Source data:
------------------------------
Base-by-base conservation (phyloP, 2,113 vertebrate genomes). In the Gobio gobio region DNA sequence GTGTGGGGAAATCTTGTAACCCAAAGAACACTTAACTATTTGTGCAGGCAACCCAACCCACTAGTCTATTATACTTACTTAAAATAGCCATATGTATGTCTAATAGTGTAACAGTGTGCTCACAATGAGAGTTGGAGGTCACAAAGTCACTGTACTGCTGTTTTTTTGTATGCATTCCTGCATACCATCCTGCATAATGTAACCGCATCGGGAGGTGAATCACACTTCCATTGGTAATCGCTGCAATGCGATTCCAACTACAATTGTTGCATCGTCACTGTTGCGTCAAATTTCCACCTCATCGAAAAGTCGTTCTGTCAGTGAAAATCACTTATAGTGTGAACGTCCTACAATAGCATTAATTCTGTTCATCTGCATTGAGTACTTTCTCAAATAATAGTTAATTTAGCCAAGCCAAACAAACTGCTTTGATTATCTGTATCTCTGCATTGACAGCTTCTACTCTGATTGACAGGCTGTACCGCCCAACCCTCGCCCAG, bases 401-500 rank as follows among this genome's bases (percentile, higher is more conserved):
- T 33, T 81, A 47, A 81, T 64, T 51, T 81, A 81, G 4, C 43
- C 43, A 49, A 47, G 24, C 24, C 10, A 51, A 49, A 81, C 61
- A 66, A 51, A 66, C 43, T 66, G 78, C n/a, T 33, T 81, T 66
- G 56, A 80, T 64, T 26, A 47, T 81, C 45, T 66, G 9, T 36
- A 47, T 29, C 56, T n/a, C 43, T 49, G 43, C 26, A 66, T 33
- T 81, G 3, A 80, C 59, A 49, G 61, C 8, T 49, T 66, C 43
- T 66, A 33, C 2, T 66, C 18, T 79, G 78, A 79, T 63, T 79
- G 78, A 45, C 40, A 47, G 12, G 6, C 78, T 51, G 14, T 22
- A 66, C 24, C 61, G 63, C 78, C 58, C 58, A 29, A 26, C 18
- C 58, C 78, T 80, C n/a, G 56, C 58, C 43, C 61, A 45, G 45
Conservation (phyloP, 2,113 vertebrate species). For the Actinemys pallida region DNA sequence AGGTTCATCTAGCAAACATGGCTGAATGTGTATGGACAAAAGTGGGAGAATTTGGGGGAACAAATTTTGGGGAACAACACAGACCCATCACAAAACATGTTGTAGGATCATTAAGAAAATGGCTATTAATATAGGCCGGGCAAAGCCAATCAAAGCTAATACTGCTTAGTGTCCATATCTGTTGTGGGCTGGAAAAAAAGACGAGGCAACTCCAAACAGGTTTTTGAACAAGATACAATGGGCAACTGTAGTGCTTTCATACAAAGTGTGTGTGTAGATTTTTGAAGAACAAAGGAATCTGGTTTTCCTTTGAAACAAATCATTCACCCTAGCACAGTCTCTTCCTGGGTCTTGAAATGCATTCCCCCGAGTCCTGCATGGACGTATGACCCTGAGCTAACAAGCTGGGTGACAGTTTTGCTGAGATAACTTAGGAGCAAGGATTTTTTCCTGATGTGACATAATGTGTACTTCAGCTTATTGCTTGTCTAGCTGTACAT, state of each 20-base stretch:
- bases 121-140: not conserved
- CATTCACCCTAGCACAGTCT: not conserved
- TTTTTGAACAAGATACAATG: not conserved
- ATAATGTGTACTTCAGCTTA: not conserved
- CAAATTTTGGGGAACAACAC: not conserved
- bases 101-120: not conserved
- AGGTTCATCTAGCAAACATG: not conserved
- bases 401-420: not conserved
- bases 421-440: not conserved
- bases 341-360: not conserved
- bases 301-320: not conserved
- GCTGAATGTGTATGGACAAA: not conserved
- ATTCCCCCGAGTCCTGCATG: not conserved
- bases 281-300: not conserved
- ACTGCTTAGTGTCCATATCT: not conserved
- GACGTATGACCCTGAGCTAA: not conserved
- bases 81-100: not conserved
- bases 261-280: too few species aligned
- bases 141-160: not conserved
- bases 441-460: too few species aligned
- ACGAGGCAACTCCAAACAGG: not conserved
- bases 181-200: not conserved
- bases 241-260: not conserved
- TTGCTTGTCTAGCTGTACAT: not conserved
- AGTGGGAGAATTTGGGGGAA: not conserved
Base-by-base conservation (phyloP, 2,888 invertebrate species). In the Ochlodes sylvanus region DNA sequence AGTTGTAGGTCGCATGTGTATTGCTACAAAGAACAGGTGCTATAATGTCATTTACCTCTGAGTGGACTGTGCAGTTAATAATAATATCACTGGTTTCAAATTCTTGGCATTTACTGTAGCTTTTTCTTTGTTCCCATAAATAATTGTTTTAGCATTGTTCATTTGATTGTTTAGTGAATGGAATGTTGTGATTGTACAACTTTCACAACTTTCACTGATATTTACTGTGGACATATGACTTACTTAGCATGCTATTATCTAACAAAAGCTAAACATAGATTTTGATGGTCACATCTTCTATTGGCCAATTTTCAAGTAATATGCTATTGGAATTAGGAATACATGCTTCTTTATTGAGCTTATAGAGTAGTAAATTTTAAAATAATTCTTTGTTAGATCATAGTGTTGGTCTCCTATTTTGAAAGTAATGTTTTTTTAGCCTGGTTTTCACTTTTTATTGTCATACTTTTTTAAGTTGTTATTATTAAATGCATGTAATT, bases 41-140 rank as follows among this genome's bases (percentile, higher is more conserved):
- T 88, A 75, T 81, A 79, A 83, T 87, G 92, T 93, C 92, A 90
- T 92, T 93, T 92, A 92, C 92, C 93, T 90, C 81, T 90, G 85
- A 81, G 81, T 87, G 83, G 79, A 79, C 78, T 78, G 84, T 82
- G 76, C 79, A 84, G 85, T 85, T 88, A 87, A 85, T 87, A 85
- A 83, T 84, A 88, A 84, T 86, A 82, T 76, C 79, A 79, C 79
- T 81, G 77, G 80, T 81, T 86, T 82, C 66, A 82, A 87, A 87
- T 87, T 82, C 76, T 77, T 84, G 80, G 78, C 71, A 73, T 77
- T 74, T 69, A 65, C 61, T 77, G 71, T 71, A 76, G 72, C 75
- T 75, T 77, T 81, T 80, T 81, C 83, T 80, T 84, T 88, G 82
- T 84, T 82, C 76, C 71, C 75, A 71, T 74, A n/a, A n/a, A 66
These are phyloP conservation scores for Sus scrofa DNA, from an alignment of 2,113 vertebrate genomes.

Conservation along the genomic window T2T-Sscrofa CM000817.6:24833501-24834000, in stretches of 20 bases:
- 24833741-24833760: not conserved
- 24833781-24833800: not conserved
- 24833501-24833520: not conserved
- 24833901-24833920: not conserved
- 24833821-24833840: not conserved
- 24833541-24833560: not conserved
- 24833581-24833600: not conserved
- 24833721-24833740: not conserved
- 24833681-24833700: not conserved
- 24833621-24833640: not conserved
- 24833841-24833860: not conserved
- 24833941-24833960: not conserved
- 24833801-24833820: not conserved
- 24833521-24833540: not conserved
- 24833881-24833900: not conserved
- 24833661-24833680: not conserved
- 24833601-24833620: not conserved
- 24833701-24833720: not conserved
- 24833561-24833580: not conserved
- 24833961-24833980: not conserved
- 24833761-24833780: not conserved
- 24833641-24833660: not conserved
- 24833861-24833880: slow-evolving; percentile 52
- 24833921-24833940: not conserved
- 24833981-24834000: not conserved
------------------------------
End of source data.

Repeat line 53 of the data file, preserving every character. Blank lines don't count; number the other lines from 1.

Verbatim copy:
- 24833501-24833520: not conserved